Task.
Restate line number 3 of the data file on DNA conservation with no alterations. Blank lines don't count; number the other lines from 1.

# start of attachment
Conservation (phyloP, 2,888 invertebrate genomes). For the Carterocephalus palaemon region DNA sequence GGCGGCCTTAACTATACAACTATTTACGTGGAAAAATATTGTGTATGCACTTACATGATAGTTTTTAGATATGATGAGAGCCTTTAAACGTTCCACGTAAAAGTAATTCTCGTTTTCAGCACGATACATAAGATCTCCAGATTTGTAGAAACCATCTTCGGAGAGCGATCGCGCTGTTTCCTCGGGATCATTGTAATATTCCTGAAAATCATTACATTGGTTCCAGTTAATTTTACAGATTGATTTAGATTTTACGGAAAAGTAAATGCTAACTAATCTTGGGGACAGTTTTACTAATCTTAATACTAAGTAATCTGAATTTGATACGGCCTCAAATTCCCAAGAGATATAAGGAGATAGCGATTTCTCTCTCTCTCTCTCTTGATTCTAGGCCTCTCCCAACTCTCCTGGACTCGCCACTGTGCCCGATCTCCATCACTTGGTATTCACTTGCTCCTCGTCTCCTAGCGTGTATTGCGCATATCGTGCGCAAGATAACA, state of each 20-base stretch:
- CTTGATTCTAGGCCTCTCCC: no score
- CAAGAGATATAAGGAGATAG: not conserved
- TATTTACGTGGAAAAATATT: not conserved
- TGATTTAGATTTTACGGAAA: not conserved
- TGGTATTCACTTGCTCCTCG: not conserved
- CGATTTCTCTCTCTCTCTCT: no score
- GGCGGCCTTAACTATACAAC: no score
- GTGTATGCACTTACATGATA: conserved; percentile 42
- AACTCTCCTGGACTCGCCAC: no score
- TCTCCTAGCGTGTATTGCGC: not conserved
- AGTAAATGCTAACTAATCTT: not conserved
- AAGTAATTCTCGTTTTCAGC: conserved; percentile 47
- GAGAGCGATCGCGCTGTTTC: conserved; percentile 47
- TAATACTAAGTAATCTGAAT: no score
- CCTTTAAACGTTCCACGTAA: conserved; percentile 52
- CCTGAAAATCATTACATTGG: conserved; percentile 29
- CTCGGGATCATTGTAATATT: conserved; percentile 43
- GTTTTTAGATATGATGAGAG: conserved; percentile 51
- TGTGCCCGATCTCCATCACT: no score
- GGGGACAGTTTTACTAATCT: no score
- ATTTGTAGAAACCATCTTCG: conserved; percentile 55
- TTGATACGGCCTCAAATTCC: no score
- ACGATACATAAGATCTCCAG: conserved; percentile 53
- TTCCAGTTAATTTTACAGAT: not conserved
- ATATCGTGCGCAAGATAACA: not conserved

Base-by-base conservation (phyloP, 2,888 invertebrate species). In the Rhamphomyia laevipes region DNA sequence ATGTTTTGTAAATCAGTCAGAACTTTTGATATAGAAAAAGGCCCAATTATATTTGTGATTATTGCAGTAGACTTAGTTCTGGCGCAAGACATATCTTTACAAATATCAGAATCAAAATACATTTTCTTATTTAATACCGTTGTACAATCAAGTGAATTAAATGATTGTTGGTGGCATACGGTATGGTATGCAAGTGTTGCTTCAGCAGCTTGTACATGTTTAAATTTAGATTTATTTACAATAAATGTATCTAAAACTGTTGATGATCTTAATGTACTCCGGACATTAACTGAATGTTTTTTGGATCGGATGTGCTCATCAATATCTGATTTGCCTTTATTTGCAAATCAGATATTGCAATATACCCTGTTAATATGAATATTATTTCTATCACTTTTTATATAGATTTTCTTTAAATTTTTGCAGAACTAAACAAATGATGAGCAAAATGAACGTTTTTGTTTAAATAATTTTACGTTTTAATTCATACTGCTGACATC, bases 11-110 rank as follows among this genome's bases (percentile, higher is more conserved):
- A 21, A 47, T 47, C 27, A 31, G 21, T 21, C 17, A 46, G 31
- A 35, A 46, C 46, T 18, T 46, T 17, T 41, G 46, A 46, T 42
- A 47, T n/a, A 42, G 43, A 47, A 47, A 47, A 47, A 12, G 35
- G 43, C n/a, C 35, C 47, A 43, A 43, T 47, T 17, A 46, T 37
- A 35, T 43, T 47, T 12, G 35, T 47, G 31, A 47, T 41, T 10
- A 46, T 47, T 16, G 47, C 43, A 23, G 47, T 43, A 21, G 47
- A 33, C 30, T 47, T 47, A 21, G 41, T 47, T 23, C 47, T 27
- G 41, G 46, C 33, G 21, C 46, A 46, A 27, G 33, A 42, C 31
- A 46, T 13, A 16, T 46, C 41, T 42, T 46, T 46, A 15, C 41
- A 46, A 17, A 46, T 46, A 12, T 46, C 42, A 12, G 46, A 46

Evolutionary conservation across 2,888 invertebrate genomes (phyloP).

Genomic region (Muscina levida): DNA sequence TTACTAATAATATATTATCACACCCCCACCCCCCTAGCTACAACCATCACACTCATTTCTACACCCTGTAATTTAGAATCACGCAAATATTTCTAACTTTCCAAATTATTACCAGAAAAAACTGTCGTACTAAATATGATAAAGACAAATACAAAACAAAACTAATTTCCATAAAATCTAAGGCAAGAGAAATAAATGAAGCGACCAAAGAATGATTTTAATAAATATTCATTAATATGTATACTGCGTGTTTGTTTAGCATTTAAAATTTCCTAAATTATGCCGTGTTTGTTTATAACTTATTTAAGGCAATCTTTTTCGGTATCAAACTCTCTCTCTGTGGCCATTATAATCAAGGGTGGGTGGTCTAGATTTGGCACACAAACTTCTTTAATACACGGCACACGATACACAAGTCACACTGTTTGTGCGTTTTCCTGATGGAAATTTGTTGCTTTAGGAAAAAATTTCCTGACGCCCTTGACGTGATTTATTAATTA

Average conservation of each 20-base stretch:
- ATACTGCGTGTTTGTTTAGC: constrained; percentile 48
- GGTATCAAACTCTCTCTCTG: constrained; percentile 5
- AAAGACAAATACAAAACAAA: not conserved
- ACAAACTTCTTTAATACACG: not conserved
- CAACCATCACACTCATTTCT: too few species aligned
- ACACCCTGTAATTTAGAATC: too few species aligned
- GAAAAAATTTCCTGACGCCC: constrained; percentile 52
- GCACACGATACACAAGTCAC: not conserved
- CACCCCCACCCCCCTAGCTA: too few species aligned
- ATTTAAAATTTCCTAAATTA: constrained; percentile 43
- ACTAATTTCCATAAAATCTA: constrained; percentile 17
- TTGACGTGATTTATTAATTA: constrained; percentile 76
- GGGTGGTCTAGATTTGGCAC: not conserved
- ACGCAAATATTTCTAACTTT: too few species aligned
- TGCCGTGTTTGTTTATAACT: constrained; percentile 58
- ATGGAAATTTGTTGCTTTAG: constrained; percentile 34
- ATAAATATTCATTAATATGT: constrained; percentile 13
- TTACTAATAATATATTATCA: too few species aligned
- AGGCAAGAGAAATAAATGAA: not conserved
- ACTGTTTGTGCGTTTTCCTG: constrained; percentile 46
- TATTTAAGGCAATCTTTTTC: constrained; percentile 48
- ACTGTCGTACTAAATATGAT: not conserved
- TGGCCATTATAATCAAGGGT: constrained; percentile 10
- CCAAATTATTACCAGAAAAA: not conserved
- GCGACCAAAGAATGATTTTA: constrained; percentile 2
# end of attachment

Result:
- CAAGAGATATAAGGAGATAG: not conserved